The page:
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This figure is broken down into two blocks: Brazilian and foreign tourists attending World Cup events will total 1.9 million people – 300,000 of whom are coming exclusively for the football matches, while tourists already in the country during the global championship will be around 1.8 million.
The 300,000 ‘World Cup tourists’ are expected to be the biggest spenders, the Ministry says. They are likely to watch four games and spend about $2,200 during their stay in Brazil. This figure does not account for transportation expenses and other secondary spending, the survey indicated.
The accumulated spending from the total 3.7 million is predicted to reach R$6.7 billion, or $3.03 billion.
“The amount being predicted, based on surveys conducted by the Ministry of Tourism does not include indirect and induced spending. In other words, the total of tourism related financial transactions may more than double, taking into account the multiplying effect of these resources in the Brazilian economy,” said Minister of Tourism Vinicius Lages in a report published on a government website.
FIPE based its estimates on an earlier study done in the wake of the 2013 Confederations Cup which was also hosted in Brazil. That sporting event, the Ministry said earlier, boosted GDP by nearly $4.4 billion.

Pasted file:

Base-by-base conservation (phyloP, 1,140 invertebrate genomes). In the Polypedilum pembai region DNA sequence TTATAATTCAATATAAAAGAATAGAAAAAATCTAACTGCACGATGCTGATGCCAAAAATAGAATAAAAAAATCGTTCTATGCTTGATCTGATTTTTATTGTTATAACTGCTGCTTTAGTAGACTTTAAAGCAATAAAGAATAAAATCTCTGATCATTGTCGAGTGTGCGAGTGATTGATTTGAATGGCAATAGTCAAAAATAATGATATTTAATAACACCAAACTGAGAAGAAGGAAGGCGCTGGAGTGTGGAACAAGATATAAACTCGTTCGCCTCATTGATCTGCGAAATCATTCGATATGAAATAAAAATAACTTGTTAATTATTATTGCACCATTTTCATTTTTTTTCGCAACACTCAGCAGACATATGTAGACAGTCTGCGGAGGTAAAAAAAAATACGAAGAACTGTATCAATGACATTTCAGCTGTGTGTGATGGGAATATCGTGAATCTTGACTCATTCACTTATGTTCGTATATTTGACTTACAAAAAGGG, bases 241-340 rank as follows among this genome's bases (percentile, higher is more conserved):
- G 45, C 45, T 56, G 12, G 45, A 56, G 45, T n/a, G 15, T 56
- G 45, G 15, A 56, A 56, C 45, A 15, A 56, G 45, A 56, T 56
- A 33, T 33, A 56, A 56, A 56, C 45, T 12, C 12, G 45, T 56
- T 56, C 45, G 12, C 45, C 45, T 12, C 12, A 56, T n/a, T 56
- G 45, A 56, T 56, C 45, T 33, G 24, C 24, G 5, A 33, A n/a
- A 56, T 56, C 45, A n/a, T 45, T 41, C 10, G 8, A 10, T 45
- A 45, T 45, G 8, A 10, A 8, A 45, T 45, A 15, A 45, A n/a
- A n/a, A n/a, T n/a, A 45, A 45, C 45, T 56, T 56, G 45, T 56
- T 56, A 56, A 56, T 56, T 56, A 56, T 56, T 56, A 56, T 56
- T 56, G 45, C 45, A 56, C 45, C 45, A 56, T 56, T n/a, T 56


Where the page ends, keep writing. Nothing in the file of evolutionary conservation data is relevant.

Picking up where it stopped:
FIPE and the Ministry estimate that overall revenue created by the World Cup, including private and public investments, will reach $27.7 billion.
But the lure of dividends might not be enough. On Thursday, hundreds of Brazilians demonstrated in seven state capitals where World Cup events will be held and urged the government to do more to improve what they said were poor public services.
In many other cities as well, they decried the huge public bill the government has spent on building and improving venues for the World Cup.
The protesters, represented by various advocacy groups, are campaigning to be able to hold demonstrations during the matches.
Last year, similar protests against public transportation fee hikes led to several weeks of confrontation between demonstrators and police.